Becoming a Certified Guidance Counselor
Certified guidance counselors meet with students, helping them with any emotional or educational problems they may be having. At the high school level, they also assist students in developing career and college plans.
These professionals often get to work in their own offices. The work is usually full-time with school guidance counselors usually off during the summer months to match students' schedules. However, working with troubled or indecisive teens can be stressful and challenging.
|Degree Level||Bachelor's or master's degree|
|Degree Fields||Counseling or related discipline|
|Certification||Voluntary but all counselors must be state credentialed; typically private practitioners must be licensed|
|Key Skills||Organizational, listening, and speaking skills; compassion; knowledge of child development and educational policies and requirements; computer literacy with word processing and database management; scheduling flexibility|
|Salary (2015)||$53,660 (median for educational, guidance, and school counselors)|
Sources: Monster.com job postings (August 2015), U.S. Bureau of Labor Statistics.
Getting into this career requires a bachelor's or master's degree in counseling or a related discipline. It can require anywhere from no experience to two years. Certifications are voluntary but all counselors must be state credentialed and private practitioners must be licensed
The key skills that a certified guidance counselor needs are listening and speaking skills, compassion, organization, flexibility in schedule, knowledge of educational policies and requirements, child development knowledge, computer literacy with word processing and database management proficiency.
The median salary in 2015 for educational, guidance, and school counselors was $53,660 per year, according to the U.S. Bureau of Labor Statistics.
Steps to Entering this Career
So what steps do you need to take to become a certified guidance counselor?
Step 1: Earn a Degree
A bachelor's degree is suitable in some cases for this career, but employers typically prefer candidates to possess a master's degree. In fact, many states require certified guidance counselors to have them. Certified guidance counselors have the option of specializing in elementary or secondary school for their graduate coursework. In addition to classroom lectures, students are usually required to perform supervised counseling work as part of the degree program.
To help you succeed in this step, you can:
- Explore available degree options. Many master's degree programs in guidance counseling are designed for students who are already certified as teachers or already possess a master's degree in another discipline. Be sure to choose a degree program that provides the smoothest transition into certified guidance counseling.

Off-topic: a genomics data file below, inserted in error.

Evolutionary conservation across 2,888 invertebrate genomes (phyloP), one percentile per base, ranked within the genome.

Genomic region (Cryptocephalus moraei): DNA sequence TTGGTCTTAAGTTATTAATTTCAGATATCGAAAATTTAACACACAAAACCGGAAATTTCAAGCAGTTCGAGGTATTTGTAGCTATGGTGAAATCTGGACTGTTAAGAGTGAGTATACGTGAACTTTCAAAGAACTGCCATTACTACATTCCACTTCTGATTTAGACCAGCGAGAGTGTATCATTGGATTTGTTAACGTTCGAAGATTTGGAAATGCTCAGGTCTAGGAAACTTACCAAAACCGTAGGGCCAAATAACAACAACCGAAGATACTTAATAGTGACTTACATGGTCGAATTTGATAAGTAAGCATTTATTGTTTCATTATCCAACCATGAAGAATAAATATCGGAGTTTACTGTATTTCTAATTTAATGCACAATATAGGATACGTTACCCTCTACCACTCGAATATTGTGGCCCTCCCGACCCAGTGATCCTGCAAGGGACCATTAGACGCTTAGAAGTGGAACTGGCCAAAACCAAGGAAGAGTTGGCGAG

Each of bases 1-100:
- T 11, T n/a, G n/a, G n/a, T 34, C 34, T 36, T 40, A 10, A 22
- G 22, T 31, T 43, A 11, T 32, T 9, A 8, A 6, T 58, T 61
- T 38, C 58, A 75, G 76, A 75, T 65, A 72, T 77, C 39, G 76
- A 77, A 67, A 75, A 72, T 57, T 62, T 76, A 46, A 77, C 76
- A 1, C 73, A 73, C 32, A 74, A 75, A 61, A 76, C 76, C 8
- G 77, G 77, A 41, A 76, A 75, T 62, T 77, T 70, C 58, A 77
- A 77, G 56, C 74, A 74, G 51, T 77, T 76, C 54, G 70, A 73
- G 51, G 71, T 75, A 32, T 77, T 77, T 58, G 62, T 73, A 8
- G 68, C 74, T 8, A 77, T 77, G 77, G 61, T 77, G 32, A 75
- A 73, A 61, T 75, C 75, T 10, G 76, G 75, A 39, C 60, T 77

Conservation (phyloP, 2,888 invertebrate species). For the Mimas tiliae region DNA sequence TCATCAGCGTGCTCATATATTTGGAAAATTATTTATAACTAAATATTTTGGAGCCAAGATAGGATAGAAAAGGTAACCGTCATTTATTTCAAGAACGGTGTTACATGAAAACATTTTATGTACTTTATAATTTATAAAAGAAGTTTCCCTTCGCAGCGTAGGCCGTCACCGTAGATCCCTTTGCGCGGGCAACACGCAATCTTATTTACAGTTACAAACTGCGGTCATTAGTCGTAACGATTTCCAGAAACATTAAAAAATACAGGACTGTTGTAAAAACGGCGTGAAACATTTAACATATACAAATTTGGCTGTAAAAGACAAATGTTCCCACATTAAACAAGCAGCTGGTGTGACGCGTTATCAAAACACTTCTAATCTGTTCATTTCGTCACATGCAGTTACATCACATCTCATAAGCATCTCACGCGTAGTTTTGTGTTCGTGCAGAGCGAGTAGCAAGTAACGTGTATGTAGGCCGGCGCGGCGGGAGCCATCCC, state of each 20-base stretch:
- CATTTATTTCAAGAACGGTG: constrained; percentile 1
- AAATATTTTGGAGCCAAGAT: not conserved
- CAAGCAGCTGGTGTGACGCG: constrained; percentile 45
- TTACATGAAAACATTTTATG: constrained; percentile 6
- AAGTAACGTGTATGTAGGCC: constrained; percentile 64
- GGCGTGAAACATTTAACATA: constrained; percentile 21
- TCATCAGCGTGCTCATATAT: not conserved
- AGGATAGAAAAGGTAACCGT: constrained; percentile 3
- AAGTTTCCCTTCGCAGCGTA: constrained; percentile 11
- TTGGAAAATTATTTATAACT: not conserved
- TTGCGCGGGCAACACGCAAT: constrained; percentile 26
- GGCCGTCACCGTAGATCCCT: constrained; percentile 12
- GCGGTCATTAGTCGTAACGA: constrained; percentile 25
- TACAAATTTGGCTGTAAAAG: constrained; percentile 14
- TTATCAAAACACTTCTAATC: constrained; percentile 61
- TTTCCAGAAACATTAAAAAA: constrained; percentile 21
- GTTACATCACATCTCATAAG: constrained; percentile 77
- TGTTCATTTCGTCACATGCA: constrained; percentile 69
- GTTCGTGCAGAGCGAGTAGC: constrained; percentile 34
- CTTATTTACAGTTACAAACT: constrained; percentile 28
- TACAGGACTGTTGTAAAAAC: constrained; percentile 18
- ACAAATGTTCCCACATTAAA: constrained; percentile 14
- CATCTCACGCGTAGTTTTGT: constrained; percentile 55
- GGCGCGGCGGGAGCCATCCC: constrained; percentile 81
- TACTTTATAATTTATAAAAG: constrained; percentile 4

Step 2: Attain a State License
According to the U.S. Bureau of Labor Statistics (BLS), certified guidance counselors working in public schools must possess a counseling certification license or endorsement offered by the state (www.bls.gov). Generally, state requirements include a master's degree, continuing education credits and passage of an examination.
Step 3: Consider Voluntary Certification
The National Board for Certified Counselors (NBCC) offers the certification necessary to be a National Certified Counselor (NCC). This is a distinct recognition separate from a state license, although some states do allow certified guidance counselors who have the NCC designation to be exempt from the state licensing examination.
You can also:
- Explore specialty certifications. The NBCC also offers three specialty certifications including one for school counselors. The National Certified School Counselor (NCSC) credential is available and helps identify counselors working in school settings who possess a master's degree and have passed the required examination.
Step 4: Complete Continuing Education
Certification through the NBCC requires continuing education credits, which vary depending upon the credential. Up to 100 hours of study are required, and some of the hours may be required topics of study, such as group counseling and school counseling fundamentals.
In addition, each state has its own continuing education requirements to maintain licensure. The NBCC offers information on state requirements, however, it is best to verify the requirements with the state of practice directly.
To recap, with a bachelor's or master's degree and a state credential, a certified school counselor, which makes roughly $55,000 per year, can provide students in public and private schools with advice on emotional and academic problems.